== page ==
Touch of Tide in your tea?

Posted: September 3, 2012 in pOstEd WeEkLY

“Intervention is also problematic because we are not necessarily coming to the rescue of pure innocence.” (317)

The overall concepts gathered in Michael Ignatieff’s article, Human Rights as Politics, universal human rights are broadly misrepresented and either successful or non-successful in a global scope. Most examples were of countries suffering from war and economic crisis; having rights violated by their own government; and of the impact encompassing Juridical, Advocacy, and Enforcement Revolution.

In the section, Human Rights & Self Determinism, Ignatieff states that “the rights and responsibilities implied in the discourse of human rights are universal, yet resources—of time and money—are finite” (298). Is the issue of time and money? Is that why children in the Philippines believe that by adding a little bit of Tide (laundry detergent) to their water they can avoid contracting gonorrhea while earning money by prostituting? Or perhaps the issue is that there is an enormous lack in resources, which may be a lack in money, but is more so a lack in sexual health.

Related: The threat of HIV and other sexually – related diseases  among youth in the Philippines.   

Ignatieff points out that the US States Department’s annual report of 1999 stated “human rights and democracy—along with “money and the Internet”—as one of the three Universal languages of globalization” (290). Clearly, money and the Internet are not a language that all individuals can speak. There is a disconnect in the concept of time and money and what the USSD states to be a third universal language if resources are not attainable by those in the Philippines, especially children with limited rights and education.

The issue at hand is not solely of a lack in resources, it is an over-influx of sex-tourism. While Pilipino state law and officials are making an attempt (at least for public appearance) to crack down on prostitution and exploitation of children, the threat is mainly familial, cultural, and economic.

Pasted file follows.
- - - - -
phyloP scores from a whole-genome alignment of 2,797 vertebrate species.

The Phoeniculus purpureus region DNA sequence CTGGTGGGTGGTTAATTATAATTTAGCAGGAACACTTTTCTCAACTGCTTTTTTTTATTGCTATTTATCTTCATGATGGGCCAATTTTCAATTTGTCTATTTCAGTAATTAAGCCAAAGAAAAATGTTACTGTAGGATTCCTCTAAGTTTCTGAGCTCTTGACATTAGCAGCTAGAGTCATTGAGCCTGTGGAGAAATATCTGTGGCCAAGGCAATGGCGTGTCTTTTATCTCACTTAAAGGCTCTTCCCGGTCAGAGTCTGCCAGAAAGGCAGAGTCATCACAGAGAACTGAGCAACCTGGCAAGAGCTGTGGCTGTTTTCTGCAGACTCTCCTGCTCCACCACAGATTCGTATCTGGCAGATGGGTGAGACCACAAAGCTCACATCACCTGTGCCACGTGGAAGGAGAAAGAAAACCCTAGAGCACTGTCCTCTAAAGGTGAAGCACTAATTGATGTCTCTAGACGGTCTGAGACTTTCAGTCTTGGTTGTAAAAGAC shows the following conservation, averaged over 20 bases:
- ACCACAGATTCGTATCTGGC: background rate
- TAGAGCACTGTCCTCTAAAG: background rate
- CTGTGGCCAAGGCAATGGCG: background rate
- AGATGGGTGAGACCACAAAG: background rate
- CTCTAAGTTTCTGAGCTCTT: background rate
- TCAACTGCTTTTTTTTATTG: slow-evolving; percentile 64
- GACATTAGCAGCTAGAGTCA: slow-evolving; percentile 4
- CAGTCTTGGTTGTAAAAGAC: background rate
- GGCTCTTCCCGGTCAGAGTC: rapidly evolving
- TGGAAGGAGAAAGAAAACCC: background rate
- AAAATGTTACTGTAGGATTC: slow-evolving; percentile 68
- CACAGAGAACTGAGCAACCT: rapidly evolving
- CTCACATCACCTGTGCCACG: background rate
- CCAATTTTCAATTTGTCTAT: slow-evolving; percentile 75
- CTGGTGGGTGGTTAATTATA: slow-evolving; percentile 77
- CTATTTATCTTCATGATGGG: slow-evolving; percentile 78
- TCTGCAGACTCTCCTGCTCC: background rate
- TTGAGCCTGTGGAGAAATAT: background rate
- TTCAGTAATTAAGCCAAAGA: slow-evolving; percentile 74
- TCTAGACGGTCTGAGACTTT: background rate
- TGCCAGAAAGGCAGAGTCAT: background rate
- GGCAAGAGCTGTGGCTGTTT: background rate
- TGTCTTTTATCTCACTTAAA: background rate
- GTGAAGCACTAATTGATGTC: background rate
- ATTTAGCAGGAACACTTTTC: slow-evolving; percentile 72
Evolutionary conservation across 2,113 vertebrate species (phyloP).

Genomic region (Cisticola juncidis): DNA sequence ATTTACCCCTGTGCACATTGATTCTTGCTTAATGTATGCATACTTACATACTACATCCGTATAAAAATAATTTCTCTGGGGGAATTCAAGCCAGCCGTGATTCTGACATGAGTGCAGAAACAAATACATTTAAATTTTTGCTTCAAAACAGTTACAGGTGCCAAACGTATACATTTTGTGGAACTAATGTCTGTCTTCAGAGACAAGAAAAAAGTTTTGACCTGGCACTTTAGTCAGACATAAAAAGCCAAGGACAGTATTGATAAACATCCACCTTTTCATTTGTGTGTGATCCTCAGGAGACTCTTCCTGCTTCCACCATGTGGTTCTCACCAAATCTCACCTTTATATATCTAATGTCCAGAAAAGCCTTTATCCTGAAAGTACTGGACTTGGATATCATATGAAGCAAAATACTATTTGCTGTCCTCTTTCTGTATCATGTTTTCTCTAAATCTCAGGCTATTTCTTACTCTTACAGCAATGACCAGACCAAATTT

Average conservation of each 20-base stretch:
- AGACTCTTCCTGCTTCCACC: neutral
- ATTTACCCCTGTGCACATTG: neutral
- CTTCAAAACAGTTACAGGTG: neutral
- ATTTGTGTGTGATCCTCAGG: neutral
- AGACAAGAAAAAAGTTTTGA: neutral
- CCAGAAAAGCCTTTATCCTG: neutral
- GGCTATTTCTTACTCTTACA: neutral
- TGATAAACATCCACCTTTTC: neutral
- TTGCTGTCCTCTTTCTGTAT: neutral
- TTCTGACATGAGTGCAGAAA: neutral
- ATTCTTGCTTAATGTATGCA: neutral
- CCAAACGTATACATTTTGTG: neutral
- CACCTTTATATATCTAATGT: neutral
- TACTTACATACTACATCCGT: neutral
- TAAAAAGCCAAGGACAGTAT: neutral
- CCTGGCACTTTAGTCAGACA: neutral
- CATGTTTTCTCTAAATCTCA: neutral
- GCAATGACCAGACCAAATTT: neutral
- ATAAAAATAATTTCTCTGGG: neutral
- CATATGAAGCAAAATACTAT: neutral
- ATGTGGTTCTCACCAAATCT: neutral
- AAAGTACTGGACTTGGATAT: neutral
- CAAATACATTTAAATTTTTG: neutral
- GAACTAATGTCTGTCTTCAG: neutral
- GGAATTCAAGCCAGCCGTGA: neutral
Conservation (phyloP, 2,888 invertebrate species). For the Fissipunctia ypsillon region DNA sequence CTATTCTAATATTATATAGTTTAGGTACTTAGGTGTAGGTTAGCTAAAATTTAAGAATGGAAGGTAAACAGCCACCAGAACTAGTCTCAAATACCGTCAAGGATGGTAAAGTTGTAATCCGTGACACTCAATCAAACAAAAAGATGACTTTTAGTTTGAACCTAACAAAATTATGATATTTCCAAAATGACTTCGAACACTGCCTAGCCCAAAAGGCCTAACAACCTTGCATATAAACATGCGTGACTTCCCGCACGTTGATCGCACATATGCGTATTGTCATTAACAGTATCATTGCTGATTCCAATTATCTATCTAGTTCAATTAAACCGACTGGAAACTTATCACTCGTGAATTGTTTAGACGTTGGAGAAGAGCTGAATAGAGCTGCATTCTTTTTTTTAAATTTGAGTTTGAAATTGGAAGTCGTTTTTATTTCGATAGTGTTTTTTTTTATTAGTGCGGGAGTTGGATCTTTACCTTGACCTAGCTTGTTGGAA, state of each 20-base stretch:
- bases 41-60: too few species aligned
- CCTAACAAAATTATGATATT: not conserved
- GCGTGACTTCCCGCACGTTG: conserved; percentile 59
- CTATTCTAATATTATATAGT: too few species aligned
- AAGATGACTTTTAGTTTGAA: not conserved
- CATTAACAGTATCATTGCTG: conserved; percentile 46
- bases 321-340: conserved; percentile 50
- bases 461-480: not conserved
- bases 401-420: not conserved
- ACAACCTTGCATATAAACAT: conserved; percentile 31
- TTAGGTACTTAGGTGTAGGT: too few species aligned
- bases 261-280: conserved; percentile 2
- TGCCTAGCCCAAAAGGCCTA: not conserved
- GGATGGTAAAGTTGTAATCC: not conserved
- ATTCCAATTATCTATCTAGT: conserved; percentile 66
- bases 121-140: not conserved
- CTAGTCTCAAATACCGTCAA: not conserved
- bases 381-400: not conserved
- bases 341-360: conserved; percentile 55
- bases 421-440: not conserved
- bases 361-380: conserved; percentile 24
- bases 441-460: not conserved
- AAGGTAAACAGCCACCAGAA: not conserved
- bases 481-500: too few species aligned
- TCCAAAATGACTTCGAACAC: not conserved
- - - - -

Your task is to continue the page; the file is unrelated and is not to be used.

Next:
“Many child sex workers – aged mostly from 11 to 15-year-olds – interviewed for a study by the Institute for the Protection of Children said relatives introduced them to prostitution, while others said they were recruited by friends.”

In the section, an Intervention as a Reward for Violence, Ignatieff holds a very broad and dynamic concept of there being three main failures of the assumptions or enforcements in regards to human rights being applied.

First, that “the crisis of human rights” is failing to be what he refers to as “consistent—to apply human rights criteria to the strong as well as to the weak.

Next, that there is a “failure to reconcile individual human rights with our commitment to self-determination and state-sovereignty.”

Lastly, that we have an “inability, once we intervene on human rights grounds, to successfully create the legitimate institutions that alone are the best guarantee of human rights protection.”

The Philippine Commission on Women states that “our existing law, specifically Article 202 of the Revised Penal Code (RPC) penalizes and defines “prostitutes” as “WOMEN who, for money or profit, habitually indulge in sexual intercourse or lascivious conduct.” Republic Act No. 10158 (March 27, 2012) which amended RPC Article 202” (pcw.gov).

In a state where the workforce is nearly equivalent to the industry of sexual tourism and prostitution (both child and adult) on reform of law and human rights could result in resolution of such violations among women, men and children forced into selling their most precious resource: themselves.

Leslie

Ignatieff, Michael. 2000 “Human Rights as Politics” The Tanner Lectures in Human Values. Princeton. pp 287-319

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